Last week NYSUT held it’s annual Representative Assembly, in which almost 2,000 delegates from locals across the state gather to elect officers and set our union’s agenda for the coming year.
This was an off-year election-wise (the President and other officers are up next year), so there isn’t much to report in that area.
NYSUT Delegates considered 49 resolutions, which are proposals for what actions the union will take or policies/legislation we will advocate for. Here are summaries of just a few:
Delegates overwhelmingly supported a resolution in support of advocating for “the creating of regulations to mandate full-time certified school librarians at every school library.” It also called for school librarians being “included in the Curriculum and Instruction” section in State Ed regulations, for the establishment of a Regents tasks force on librarians and school libraries, and the adoption of the Empire State Information Fluency Continuum as the statewide school library standards.
This is long overdue, and something that we support fully. It is critical that everyone involved in education policy recognize that digital technology can never replace librarians; that librarians are absolutely essential to ensuring that students become informed and users of these resources.
NYSUT Execute VP Jolene DiBrango put forth a special order of business to reinforce NYSUT’s commitment to advocating against the flawed 3-8 state tests. There was a bit of debate about the some of the specific language, but the overall message was universally accepted.
Another resolution that passed easily was calling for enforceable standards for room temperature, with a mandate that classes be cancelled or relocated if room temperature exceeds 90 degrees or goes below 60 degrees. (there is currently no regulation for maximum temperature)
Gun Violence / Active Shooter Drills
Delegates approved a resolution that opposes any state, federal, or local laws mandating or permitting arming of public school teachers, and advocates for rules that active shooter drills only be conducted without students present and that “no weapons and/or projectiles of any kind be utilized in the training with school staff”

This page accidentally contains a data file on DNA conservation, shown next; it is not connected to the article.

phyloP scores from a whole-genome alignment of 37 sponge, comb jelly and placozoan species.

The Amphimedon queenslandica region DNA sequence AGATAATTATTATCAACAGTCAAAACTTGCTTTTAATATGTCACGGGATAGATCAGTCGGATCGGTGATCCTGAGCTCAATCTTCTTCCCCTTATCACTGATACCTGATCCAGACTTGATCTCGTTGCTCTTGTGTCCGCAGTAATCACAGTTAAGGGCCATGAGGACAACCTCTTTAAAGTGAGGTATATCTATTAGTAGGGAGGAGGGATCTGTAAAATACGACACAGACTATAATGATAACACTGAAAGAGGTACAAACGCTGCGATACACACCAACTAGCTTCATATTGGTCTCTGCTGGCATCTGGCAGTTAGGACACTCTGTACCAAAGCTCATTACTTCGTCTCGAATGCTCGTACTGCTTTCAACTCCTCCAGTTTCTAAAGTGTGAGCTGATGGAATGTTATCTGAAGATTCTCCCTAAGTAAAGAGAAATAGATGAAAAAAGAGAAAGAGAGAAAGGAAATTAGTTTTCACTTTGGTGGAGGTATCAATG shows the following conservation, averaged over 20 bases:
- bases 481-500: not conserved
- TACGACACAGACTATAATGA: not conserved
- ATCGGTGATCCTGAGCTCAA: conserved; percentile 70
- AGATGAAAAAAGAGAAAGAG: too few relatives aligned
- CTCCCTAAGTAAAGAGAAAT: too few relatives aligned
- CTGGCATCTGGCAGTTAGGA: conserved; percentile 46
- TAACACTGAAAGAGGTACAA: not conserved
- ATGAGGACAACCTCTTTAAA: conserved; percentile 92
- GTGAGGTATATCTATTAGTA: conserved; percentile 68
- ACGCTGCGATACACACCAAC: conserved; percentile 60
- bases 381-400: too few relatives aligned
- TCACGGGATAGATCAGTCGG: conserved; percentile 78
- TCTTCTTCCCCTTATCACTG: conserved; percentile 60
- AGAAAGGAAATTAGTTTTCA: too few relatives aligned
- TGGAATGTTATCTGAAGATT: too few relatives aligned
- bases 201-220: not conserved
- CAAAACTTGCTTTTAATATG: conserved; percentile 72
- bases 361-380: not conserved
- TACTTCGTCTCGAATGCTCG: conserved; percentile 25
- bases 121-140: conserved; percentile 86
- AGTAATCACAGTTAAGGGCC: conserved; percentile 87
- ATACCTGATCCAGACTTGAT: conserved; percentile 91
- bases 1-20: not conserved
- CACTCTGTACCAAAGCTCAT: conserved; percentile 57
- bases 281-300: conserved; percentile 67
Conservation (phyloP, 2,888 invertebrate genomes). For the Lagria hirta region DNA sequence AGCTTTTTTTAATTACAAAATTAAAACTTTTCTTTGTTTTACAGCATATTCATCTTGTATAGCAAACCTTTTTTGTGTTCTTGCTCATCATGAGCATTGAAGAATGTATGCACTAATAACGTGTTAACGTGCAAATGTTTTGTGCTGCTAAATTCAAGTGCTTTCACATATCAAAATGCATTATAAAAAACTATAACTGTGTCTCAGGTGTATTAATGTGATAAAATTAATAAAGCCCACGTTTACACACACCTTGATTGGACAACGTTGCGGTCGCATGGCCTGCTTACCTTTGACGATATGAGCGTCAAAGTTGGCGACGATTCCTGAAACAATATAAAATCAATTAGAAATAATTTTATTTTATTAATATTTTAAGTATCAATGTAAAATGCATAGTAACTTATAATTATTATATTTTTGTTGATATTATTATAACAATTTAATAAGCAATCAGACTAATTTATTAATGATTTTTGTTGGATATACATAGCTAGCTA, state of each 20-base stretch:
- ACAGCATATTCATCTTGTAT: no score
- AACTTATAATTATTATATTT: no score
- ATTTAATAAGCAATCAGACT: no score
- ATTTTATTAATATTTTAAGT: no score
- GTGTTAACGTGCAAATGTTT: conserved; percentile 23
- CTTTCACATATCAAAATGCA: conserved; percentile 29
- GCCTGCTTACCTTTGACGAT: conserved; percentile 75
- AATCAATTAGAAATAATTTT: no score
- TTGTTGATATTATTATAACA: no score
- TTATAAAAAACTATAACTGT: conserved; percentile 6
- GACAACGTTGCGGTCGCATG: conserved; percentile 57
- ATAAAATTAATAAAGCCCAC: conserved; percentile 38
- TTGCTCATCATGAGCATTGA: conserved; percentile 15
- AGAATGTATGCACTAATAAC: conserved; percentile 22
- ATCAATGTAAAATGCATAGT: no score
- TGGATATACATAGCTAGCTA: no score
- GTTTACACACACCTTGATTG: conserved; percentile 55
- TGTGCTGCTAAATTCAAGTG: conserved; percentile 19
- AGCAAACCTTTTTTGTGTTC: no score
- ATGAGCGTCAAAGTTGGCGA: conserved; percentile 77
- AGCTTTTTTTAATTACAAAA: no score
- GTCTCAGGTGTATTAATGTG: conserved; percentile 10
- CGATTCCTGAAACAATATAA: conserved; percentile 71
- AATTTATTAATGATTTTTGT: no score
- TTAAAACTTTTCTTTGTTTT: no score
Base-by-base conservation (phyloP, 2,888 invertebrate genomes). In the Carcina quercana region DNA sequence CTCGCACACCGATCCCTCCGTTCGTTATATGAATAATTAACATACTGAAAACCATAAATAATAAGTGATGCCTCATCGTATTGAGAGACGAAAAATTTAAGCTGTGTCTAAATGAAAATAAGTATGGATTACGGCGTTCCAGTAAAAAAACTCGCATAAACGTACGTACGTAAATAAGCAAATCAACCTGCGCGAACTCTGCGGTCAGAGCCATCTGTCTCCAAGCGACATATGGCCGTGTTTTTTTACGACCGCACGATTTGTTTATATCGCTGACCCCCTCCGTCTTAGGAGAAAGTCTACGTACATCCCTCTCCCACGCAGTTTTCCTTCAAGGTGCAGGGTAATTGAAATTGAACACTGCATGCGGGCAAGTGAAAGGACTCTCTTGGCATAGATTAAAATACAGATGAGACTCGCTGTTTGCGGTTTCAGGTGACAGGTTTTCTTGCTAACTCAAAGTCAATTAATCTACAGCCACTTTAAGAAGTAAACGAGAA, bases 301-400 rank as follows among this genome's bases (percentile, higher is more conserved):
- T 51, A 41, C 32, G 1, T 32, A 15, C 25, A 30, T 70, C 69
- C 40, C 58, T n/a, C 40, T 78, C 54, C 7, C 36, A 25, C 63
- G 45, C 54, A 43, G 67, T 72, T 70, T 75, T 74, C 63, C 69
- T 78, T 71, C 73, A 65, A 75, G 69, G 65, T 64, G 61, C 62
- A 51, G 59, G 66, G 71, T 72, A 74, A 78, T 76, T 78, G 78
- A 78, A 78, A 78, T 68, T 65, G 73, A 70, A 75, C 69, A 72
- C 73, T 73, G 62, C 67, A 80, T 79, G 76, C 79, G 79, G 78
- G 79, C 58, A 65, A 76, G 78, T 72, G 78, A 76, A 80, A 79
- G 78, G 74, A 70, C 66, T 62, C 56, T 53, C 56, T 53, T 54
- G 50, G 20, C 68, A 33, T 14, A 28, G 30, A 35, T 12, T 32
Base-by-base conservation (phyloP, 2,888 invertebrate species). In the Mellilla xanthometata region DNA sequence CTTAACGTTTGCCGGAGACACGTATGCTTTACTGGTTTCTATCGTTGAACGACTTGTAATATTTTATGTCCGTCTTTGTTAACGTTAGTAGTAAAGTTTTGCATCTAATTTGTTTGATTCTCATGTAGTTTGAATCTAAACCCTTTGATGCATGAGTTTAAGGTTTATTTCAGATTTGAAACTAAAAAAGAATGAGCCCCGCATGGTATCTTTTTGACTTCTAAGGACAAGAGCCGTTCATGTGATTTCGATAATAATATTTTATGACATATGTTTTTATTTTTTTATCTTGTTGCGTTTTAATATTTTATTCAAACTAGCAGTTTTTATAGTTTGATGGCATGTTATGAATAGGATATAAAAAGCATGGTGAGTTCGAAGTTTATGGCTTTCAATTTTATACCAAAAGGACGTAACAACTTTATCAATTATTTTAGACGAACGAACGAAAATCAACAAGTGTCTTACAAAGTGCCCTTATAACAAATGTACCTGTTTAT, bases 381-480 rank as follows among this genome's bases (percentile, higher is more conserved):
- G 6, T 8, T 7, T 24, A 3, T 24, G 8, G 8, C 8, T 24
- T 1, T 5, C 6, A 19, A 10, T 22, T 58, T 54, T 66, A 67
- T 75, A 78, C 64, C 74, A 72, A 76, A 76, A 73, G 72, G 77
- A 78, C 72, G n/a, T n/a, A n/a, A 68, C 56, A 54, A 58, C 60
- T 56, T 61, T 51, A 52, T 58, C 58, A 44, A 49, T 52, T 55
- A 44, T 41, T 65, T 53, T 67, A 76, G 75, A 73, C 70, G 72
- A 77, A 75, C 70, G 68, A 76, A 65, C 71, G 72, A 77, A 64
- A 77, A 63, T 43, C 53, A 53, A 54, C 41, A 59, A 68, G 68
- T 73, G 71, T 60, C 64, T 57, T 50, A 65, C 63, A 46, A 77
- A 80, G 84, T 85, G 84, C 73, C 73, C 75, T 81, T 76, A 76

A couple of notes on this…
1) As with many other issues at the RA, there was a good deal of debate about this. I mention this because we have members in our unit with political beliefs across the spectrum, and some have expressed a feeling that they don’t feel their voices are heard. I want to assure you that on any issue that could be considered even remotely political, there is opportunity for all sides have their say (in fact, there is a requirement that speakers on both sides be given the chance to speak before any vote), and rest assured, this does happen.
2) The language about “active shooter drills” does not refer to lockdown drills, but to drills with simulated shooting.
3) It seems insane that we would actually have to advocate that consultants/law enforcement officials not be allowed to shoot projectiles at teachers during drills, but this is a real thing that happens.
Various Funding Issues
School funding is always something that we have to fight for, and there we a number of resolutions related to this. A few examples are:
*Expediting approval and disbursement of Smart Schools Bond Funds (there are currently big delays in getting these funds to schools)
*Protecting schools from TAN costs (I’d actually never heard of this before – there is a lag between the time that districts need to pay their bills and when local towns collect taxes and pay them to districts, so districts have to borrow money every year from banks, costing them a total of $13 million in interest.) This resolution passed easily, but is unlikely to ever turn into actual legislation as banks make a lot of easy money on this.
*Payment of Foundation aid (schools in NY are currently owed $4.2 billion in aid per prior court rulings but has consistently failed to comply). This resolution called not just for lobbying but for a education program to inform NYSUT members and legislators about this issue. It’s also past easily, and is something we will continue to fight for.
*Changes to the tax cap. Without going into all the details, there was a resolution that proposed changes to how the tax cap is calculated. It did not pass, as the debate about it effectively highlighted how the unfairness of the tax cap impacts different districts differently. A change that might make it more fair for some districts would then become a huge financial burden on others, depending on how much state aid they get.
Again, this is just a sample of the issues that were debated. For anyone who really wants to really dig into this, I will try to get a full summary from NYSUT and make it available.
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